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Injury Claims Against Guaranty Association

Injury Claims Against Guaranty Association

Brien Roche

The Virginia Guaranty Association is a state-created entity.  It steps in on behalf of insurance companies that have gone belly-up.  It has the right to defend the defendant.  The defendant is the person that caused the plaintiff’s injury.  The suit then is against the defendant but may be defended by an attorney on behalf of the Guaranty Association and also an attorney on behalf of the actual defendant.  Typically they are the same attorney.

The Guaranty Association, as a state-created entity, is entitled to certain protections.  

Injury Claims against Guaranty Association-Setoff for Medical Bills Paid

The Guaranty Association is entitled to a set-off or reduction of the amount it owes, in the amount actually paid by health insurance.  See MacDougal, 61 Va. Cir. at 220 (“health insurance benefits actually paid are an offset from covered claims”) (emphasis added).  However the Association remains responsible for the entire judgment that might be obtained against the defendant, up to the amount of $300,000 (Va. Code § 38.2-1606(A)(1)), minus the amount actually paid by health insurance.

Therefore if plaintiff obtains a judgment against defendant for $500,000 for her pain and suffering, inconvenience, any wage loss, and her total medical expenses attributable to this collision, the Guaranty Association will be responsible for the total “covered claims” up to the amount of $300,000, minus the amount “actually paid” by health insurance.  In other words the Guaranty Association is responsible for $290,000 of that $500,000 judgment if the benefits actually paid are $10,000.

Exhaustion

There is nothing in the MacDougall case or in Va. Code § 38.2-1600 et seq. to suggest that the Guaranty Association statutes have in any way abrogated or restricted the application of the collateral source rule. Nor are there any other Virginia cases which so hold. The only limited exception or “carve out” to the collateral source rule is found in Va. Code § 38.2-1610 (A) and (A1), which provides for an “exhaustion” of other insurance before the Guaranty Association must pay, and which further provides that the amount payable on a “covered claim . . . shall be reduced by the amount of any recovery under such program” or under an “insurance policy.” (See Va. Code § 38.2-1610 (A) and (A1)). Therefore § 38.2-1610 does not impact the application of the collateral source rule. It just means that, at the end of the case, the Guaranty Association may have a credit or reduction in the amount it owes for Plaintiff’s medical expenses in the amount recovered under Medicaid or some other insurance.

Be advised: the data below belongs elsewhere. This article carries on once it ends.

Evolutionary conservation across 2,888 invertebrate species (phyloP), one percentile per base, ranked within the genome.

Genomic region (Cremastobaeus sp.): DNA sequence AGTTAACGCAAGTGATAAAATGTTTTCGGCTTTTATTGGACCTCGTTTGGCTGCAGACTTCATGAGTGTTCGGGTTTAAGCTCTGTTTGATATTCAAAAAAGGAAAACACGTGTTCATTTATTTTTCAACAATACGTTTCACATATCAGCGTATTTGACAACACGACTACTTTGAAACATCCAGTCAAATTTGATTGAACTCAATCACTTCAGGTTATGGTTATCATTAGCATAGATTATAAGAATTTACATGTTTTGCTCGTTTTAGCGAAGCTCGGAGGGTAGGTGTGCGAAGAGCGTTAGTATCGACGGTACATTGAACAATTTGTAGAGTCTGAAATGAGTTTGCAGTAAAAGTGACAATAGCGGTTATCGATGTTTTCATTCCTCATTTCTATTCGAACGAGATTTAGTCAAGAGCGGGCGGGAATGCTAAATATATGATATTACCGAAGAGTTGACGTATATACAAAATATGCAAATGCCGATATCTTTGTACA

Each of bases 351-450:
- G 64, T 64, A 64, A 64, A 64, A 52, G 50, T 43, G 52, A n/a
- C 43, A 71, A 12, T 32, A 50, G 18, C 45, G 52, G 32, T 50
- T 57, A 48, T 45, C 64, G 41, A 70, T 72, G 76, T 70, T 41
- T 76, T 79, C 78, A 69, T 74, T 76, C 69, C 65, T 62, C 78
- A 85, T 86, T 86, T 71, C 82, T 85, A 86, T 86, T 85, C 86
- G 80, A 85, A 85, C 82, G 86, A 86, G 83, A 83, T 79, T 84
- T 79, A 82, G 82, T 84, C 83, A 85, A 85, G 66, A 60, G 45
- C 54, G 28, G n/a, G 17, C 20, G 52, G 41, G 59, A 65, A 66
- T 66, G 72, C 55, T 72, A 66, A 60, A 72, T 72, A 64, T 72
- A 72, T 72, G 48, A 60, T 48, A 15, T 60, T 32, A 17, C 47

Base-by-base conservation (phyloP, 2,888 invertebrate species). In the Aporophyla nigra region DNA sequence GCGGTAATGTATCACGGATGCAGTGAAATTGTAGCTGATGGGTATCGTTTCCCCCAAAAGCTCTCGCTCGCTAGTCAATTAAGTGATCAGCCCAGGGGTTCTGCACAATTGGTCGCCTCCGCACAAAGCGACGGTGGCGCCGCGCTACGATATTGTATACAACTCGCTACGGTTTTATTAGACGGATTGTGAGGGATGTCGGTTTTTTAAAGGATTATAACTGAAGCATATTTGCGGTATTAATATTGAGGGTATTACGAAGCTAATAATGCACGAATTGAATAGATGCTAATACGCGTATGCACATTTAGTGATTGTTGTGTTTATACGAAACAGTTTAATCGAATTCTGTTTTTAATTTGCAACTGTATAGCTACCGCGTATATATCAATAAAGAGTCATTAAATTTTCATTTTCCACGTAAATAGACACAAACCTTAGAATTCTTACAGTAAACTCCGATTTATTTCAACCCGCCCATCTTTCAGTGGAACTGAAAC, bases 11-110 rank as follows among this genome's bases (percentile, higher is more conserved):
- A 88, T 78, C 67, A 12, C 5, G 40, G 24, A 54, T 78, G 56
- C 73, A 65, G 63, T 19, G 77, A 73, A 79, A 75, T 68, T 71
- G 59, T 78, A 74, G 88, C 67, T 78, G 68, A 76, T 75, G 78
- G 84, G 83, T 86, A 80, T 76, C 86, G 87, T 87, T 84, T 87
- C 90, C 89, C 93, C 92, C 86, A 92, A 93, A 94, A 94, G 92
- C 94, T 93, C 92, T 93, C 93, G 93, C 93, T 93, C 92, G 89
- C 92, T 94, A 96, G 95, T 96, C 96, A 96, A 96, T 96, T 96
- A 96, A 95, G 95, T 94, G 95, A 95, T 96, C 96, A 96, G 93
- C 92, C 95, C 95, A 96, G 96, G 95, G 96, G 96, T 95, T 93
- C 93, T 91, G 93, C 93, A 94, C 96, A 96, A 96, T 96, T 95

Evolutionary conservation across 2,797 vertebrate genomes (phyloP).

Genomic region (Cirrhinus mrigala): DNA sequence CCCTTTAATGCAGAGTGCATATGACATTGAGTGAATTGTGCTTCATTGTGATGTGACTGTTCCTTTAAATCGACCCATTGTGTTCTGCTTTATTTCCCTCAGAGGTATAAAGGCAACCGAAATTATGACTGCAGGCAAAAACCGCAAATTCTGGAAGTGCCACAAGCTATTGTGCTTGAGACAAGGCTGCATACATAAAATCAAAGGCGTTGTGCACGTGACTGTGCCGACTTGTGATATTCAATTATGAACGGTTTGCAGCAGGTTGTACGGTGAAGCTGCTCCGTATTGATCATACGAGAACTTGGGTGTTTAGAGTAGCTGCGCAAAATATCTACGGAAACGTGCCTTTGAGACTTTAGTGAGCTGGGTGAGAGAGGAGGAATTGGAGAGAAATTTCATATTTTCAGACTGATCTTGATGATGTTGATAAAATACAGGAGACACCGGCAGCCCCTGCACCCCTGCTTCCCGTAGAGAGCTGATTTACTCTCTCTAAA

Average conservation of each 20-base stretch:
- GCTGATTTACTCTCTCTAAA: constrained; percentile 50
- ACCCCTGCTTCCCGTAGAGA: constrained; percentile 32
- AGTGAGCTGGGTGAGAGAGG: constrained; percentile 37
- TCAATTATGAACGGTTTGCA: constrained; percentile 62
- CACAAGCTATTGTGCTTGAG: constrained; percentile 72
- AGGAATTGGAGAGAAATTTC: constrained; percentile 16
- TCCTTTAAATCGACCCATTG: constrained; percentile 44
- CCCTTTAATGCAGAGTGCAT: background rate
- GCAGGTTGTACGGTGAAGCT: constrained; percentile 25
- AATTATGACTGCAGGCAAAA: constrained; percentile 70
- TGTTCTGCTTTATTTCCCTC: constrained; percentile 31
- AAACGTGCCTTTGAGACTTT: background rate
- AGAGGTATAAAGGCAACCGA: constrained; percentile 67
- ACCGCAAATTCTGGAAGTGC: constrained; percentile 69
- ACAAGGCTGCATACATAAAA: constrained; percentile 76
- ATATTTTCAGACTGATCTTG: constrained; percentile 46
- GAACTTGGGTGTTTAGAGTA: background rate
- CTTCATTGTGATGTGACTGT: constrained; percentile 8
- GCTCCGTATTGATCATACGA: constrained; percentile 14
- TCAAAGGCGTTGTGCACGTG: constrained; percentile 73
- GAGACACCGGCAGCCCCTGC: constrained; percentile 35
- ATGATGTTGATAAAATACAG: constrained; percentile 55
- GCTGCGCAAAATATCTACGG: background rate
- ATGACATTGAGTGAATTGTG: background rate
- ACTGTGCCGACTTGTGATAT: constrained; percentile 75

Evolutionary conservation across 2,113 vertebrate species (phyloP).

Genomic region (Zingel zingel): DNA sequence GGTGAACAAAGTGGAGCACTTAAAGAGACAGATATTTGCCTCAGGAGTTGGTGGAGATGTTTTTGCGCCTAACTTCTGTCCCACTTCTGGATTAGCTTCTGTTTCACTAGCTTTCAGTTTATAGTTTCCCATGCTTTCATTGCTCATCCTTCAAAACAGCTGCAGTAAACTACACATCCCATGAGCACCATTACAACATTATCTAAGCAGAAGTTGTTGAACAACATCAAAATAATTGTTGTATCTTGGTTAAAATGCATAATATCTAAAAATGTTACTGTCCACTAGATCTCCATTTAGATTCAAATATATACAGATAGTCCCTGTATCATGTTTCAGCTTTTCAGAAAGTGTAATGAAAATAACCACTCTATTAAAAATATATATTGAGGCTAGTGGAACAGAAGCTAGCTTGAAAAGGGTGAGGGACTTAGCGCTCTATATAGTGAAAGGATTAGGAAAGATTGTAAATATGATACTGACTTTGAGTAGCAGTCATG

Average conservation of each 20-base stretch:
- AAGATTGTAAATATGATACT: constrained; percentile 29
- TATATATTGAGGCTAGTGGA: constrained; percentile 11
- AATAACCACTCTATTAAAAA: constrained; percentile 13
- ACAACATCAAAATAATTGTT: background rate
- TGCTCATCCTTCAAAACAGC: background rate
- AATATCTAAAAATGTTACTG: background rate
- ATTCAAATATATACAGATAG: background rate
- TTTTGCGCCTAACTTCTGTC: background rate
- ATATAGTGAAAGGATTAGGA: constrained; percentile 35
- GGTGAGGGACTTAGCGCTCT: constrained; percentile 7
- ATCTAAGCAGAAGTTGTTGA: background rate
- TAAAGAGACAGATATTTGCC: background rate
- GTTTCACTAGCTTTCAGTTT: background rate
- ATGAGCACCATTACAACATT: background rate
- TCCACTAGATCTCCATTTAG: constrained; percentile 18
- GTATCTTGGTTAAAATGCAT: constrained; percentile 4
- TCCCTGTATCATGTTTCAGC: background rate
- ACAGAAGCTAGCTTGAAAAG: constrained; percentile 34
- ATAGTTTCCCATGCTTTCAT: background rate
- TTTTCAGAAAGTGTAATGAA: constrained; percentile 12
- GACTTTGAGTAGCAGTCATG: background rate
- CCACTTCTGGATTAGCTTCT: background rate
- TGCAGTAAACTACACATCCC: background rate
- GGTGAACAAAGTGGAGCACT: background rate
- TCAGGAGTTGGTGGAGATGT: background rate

Injury Claims Against Guaranty Association-Collateral Source Rule

None of the Guaranty Association statutory provisions limit the application of the collateral source rule. In other words, in a personal injury action, Plaintiff will be allowed to put on evidence of medical expenses related to this collision. Furthermore the Defendant (or the Guaranty Association, in the event it defends the defendant) will not be allowed put on evidence or make reference to any payments toward those medical expenses that have been paid by collateral sources, including Medicaid, or any “write-offs” or “write downs” by her medical providers for those medical expenses. See, e.g., Llewellyn v. White, 297 Va. 588, 601 (2019); Radvany v. Davis, 262 Va. 308, 310 (2001); Acuar v. Letourneau, 260 Va. 180, 192 (2000).

So under Virginia law the prohibition against evidence or references to collateral sources likewise applies to amounts covered or paid by Medicaid or Medicare. See, e.g., Ayers v. AFS of Hot Springs, Inc., 2014 Va.LEXIS 20 at *2, 9 (Va. 2014) (Supreme Court agreeing that references to “health insurance, Medicare, Medicaid, ‘write-offs,’ [and] ‘write-downs’” were considered references to inadmissible collateral sources, and that “it is not disputed that counsel for AFS asked a question about collateral source funding in violation of the terms of the agreed upon order in limine”)

Also see Marshall v. Moniz, 2011 Va. Cir. LEXIS 292 at *3 (York Co. Cir. Ct. 2011) (wherein the court granted plaintiff’s motion in limine to exclude other collateral sources and that the values, facts, etc., of any insurance, Medicaid, Medicare, Social Security, including disability payments, etc., of Plaintiff shall not be introduced, referred to or otherwise used at trial).

Medicaid et al.

Hence except for the limited “exhaustion of other insurance” or “set-off” provisions of § 38.2-1610, there would be no reduction whatsoever of any amounts paid by Medicaid. This reading of Va. Code § 38.2-1600 et seq. is consistent with all of the cases that have construed the Guaranty Association statutes. See, e.g., Bogle Dev. Co. v. Buie, 250 Va. 431, 434 (1995); Northland Insurance Co. v. Virginia Property & Casualty Insurance Guaranty Ass’n, 240 Va. 115, 118-19 (1990); and Virginia Property & Casualty Insurance Guaranty Association v. International Insurance Co., 238 Va. 702, 706 (1989).

Call, or contact us for a free consult. Also for more info on injury claims against Guaranty Association see the Wikipedia pages. Also see the post on this site dealing with collateral source issues.

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Injury Claims Against Guaranty Association